In fact, the U.S. Census Bureau projects that by 2060 nearly one in four Americans will be over the age of 65, up from 15% in 2016. As a result, U.S. healthcare spending is projected to rise by 5.5% per year from 2017 through 2026, resulting in healthcare accounting for 19.7% of GDP (up from 17.9% in 2016) according to the Centers for Medicare & Medicaid Services.
Source: U.S. Census Bureau
Similarly, Ventas notes that the American population of seniors age 75 or older is growing seven times faster than the overall population, resulting in opportunities for medical REITs to consolidated the fragmented $1.5 trillion U.S. healthcare real estate market and fuel years of potential growth.
Source: Ventas Investor Presentation
Of course, just because an overall market is large and growing doesn't mean that investors can just blindly invest in it. A key to Ventas's appeal is the company's exemplary management team, headed by longtime (since 1999) CEO Debra Cafaro.

Over her 19-year tenure as CEO, Mrs. Cafaro has helped deliver a total return in excess of 2,300% for investors. Put another way, under her watch, Ventas's market cap has blossomed from $200 million at the beginning of her tenure to more than $20 billion today. Not surprisingly, Harvard Business Review has named Mrs. Cafaro as one of the top 100 best performing CEOs in America no less than five times in its annual reviews.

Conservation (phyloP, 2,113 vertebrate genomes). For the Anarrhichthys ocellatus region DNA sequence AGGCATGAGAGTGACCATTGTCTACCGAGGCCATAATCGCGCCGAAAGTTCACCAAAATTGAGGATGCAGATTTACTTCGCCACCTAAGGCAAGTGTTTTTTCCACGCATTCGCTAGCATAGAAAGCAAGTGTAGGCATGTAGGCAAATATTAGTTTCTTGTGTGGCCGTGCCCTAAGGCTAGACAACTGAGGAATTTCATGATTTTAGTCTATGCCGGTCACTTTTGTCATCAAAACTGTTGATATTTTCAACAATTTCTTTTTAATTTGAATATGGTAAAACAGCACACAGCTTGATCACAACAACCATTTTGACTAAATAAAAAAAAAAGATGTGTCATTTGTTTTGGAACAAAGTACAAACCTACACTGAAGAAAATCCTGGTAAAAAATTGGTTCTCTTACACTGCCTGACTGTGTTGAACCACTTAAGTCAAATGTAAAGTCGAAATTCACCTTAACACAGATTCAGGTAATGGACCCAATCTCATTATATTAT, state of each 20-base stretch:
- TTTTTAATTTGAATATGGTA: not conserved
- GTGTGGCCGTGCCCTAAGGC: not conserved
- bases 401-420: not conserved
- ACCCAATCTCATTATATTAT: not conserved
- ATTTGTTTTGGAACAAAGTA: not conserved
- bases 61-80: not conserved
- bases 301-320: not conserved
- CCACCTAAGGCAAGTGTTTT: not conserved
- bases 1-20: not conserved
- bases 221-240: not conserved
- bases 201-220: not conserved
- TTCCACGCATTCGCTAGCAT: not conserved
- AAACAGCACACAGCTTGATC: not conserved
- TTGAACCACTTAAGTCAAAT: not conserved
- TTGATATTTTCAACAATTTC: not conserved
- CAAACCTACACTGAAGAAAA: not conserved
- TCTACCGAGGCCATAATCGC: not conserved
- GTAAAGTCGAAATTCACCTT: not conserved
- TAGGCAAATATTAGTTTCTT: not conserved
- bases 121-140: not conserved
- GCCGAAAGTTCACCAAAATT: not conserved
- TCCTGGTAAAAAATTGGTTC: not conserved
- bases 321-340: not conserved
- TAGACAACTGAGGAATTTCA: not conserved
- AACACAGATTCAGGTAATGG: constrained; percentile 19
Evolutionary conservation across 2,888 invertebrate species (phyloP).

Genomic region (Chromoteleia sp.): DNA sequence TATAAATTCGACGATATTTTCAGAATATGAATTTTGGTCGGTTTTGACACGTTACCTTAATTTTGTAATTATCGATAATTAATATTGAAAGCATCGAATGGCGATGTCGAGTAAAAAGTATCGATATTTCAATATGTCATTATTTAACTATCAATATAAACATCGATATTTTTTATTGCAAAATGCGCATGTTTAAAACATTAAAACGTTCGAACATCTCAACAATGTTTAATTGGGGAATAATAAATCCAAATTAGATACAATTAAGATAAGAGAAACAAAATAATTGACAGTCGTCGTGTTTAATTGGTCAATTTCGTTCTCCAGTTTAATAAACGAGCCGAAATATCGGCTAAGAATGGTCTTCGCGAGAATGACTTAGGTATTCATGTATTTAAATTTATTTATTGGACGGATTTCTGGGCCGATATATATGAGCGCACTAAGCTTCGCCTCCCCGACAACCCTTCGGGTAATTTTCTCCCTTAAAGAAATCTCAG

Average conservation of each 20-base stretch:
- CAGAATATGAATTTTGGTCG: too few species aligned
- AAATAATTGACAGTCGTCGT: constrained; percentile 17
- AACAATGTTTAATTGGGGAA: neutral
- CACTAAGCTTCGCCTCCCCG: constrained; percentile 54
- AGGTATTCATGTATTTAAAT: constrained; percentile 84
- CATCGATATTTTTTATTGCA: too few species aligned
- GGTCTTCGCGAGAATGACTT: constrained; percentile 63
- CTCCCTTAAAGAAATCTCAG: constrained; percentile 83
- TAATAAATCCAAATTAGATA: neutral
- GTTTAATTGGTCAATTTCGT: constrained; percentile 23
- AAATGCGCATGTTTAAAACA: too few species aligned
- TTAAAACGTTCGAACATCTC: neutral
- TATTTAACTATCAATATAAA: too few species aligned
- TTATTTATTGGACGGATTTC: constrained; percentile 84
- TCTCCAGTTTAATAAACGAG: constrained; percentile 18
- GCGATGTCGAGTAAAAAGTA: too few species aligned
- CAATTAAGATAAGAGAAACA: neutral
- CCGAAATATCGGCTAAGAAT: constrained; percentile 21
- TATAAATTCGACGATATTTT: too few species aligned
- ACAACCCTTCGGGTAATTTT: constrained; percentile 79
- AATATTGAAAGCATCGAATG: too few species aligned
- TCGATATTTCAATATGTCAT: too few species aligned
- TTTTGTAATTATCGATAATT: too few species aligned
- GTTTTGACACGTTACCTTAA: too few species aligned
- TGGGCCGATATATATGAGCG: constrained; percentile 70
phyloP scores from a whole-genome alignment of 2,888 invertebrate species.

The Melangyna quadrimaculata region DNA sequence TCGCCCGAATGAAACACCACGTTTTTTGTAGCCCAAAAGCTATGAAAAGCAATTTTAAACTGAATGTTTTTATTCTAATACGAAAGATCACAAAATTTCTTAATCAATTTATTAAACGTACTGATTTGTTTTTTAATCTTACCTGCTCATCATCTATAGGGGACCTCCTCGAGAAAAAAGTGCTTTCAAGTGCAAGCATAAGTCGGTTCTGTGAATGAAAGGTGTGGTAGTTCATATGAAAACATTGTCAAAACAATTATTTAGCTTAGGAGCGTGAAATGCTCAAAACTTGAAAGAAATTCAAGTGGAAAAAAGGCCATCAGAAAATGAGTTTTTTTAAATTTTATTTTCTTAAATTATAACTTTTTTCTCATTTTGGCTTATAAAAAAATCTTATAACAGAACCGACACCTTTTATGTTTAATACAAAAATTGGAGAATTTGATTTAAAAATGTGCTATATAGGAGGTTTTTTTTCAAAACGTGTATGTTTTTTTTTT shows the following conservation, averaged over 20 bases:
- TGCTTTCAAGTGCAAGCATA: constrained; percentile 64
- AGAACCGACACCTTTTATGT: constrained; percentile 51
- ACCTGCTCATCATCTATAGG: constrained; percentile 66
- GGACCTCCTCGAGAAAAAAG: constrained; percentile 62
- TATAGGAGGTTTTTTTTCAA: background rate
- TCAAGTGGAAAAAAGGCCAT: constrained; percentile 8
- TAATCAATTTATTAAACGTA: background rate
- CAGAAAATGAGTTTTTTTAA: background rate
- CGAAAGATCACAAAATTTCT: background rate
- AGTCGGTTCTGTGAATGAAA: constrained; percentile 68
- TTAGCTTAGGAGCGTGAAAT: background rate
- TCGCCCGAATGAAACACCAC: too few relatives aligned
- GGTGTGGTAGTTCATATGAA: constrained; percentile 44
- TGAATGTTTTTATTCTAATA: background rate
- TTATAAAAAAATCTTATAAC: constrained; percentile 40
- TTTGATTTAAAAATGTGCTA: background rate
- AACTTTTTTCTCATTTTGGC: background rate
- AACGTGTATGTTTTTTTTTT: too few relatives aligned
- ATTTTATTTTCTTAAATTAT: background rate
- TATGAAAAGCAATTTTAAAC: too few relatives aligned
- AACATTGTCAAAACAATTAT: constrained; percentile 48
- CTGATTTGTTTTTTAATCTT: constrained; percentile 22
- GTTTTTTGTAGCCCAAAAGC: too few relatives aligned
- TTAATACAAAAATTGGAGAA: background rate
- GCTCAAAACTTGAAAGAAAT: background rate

Ventas's management team is considered by many to be arguably the best in the industry. One supportive factor is the firm's proven ability to adapt to the rapidly-evolving medical industry through a series of well-timed strategic shifts in Ventas's business model.

For example, Ventas was the first large medical REIT to take advantage of the 2007 REIT Investment Diversification and Empowerment Act (RIDEA) via its 2007 acquisition of SunRise Senior Living REIT.

Before RIDEA, the only way it was legal for REITs to own certain medical properties, such as skilled nursing facilities and senior housing, was under a triple net lease business model, which basically meant they were nothing more than landlords with no ability to share in any profits from rising occupancy rates or average revenue per occupied room (REVPOR).

After RIDEA, Ventas was able to aggressively enter the senior housing space and actually partner up to operate its own properties. This business now accounts for just over 30% of the firm's total net operating income. Most of these properties are located in the country's largest and most affluent markets.